Thursday, June 25, 2009

Auxiliary Infantry
Units and Rank

The Roman legion was primarily a heavy infantry force. The roles of missile troops, cavalry and light infantry were filled by the non-Roman tribes more suited for those tasks. During Caesar's time non-citizen auxilia were not a regular part of the army. Germans, Gauls, and other warlike tribes were called upon when they were needed. In Augustus' reign the auxiliary units were incorporated into the army on a permanent basis. The main inducement for a non-Roman to enlist was the prospect of obtaining citizenship for him and his family. Citizenship was valued because it greatly improved a man's social standing and gave him the full protection of Roman law. An auxiliary soldier would serve 25 years before being honorably discharged and granted citizenship. Occasionally, the heroism of an entire unit would convince the emperor to award them citizenship before the end of their term. Auxiliary equipment was varied, but was generally of a similar quality to that of the legions. It seems, the legions often looked down on auxiliaries as inferiors, though they played an indispensable role in manning the empire's frontiers.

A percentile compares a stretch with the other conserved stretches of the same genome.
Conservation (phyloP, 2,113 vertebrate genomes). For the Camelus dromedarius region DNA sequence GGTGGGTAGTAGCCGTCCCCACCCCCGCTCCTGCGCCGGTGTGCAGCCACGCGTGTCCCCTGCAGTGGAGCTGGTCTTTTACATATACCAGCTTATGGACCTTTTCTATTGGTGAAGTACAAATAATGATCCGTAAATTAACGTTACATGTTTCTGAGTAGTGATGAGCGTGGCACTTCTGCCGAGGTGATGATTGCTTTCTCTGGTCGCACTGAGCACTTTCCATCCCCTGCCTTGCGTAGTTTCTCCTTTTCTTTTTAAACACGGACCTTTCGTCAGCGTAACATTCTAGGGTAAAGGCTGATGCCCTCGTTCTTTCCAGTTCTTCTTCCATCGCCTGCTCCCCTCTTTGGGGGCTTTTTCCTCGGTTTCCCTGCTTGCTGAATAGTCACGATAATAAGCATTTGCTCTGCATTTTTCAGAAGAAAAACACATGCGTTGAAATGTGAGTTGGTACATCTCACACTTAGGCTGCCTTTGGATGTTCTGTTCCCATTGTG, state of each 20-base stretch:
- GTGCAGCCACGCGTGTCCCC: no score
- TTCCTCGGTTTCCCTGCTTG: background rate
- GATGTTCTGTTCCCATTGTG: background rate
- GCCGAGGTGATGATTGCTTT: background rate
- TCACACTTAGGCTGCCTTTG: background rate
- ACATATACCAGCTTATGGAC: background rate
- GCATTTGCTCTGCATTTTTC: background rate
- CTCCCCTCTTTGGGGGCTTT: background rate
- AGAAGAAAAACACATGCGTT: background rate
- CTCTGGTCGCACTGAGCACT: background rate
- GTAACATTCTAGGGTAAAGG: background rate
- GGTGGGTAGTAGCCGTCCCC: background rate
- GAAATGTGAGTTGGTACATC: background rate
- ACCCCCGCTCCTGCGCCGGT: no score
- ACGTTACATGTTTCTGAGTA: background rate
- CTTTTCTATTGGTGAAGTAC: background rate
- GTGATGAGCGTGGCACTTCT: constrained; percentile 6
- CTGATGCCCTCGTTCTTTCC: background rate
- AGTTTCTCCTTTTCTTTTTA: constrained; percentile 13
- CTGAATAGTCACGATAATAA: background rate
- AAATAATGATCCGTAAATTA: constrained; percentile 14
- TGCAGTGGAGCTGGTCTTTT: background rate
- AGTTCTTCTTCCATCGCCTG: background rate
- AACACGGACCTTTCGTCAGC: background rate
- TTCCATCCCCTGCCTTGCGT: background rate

Auxilia Infantry Units
Cohors consisted of 500 men.
Cohors Milliaria was 1,000 men.
Numerus was probably 300.


Auxilia Infantry Ranks
The commanders were most commonly Romans, though tribal leaders also could hold these positions.

Tribunus Cohortis
The overall commander of the non-citizen auxilia infantry.

Centuriones
Roman citizen centurions were put in command of the non-roman troops.

Princepales
Non commisioned officers appointed to aid the officers.

Immunes
Soldiers with extra responsabilities, and had immunity from the less desireable duties.

Milites
Common foot soldiers.


References:
1. Greece and Rome at War, by Peter Connolly
2. Auxilia of the Roman Imperial Army, by G. L. Cheesman
3. The Complete Roman Army, by Adrian Goldsworthy

No comments:

Post a Comment